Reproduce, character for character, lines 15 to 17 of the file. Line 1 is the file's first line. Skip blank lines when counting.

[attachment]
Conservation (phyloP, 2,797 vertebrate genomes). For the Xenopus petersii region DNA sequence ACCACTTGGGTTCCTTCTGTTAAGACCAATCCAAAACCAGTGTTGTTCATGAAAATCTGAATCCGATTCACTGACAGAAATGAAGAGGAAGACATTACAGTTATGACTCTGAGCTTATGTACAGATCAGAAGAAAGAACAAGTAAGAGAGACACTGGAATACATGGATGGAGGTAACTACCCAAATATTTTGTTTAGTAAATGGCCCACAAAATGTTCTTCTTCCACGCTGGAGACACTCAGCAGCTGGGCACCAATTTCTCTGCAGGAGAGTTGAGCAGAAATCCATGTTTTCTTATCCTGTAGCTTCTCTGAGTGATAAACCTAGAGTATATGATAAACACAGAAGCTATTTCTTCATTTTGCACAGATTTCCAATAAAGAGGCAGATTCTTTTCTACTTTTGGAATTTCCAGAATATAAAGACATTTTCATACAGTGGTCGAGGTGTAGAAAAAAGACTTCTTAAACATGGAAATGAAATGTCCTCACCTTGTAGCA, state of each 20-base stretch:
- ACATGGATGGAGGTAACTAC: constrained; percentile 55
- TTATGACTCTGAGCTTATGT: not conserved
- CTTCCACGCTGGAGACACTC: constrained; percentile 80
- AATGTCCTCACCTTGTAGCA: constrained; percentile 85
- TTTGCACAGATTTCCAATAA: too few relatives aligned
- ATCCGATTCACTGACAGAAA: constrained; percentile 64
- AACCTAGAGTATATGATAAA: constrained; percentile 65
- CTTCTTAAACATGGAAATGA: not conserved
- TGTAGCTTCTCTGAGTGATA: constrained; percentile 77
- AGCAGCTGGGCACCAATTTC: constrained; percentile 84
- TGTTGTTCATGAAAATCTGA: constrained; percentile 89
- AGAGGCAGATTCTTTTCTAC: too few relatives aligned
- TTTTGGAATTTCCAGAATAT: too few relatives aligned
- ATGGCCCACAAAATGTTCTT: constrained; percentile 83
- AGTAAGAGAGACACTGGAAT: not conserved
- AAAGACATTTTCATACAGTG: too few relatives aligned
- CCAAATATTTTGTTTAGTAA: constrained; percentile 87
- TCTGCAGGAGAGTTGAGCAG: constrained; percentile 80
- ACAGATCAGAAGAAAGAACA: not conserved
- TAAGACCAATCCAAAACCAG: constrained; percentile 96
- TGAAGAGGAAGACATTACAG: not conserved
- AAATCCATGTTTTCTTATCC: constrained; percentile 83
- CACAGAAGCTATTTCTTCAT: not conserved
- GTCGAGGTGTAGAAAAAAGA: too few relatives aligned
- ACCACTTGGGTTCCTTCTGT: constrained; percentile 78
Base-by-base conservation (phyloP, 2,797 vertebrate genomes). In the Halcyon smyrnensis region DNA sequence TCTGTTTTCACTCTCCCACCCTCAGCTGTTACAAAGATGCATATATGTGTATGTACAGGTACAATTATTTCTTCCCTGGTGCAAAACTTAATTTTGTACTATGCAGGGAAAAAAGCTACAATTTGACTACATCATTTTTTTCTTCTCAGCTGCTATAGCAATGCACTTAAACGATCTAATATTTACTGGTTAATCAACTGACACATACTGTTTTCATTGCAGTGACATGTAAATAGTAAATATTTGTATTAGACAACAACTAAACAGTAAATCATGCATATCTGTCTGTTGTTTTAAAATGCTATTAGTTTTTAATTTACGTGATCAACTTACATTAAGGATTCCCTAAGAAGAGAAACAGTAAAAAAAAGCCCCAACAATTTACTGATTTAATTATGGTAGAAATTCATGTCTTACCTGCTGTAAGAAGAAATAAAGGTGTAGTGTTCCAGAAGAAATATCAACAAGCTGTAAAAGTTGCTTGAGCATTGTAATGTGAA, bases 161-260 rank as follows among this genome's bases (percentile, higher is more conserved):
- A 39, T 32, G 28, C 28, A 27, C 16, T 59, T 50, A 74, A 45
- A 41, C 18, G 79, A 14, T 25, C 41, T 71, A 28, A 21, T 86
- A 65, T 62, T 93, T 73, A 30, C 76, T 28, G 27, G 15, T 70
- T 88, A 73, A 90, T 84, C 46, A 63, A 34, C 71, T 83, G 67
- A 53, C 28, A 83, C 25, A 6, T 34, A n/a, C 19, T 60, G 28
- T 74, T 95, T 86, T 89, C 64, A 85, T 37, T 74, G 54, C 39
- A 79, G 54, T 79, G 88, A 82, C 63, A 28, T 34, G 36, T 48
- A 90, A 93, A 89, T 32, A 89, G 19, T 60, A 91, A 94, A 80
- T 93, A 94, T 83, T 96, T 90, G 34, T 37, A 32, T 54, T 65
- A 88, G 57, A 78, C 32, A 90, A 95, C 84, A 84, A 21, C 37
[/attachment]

- ATGGCCCACAAAATGTTCTT: constrained; percentile 83
- AGTAAGAGAGACACTGGAAT: not conserved
- AAAGACATTTTCATACAGTG: too few relatives aligned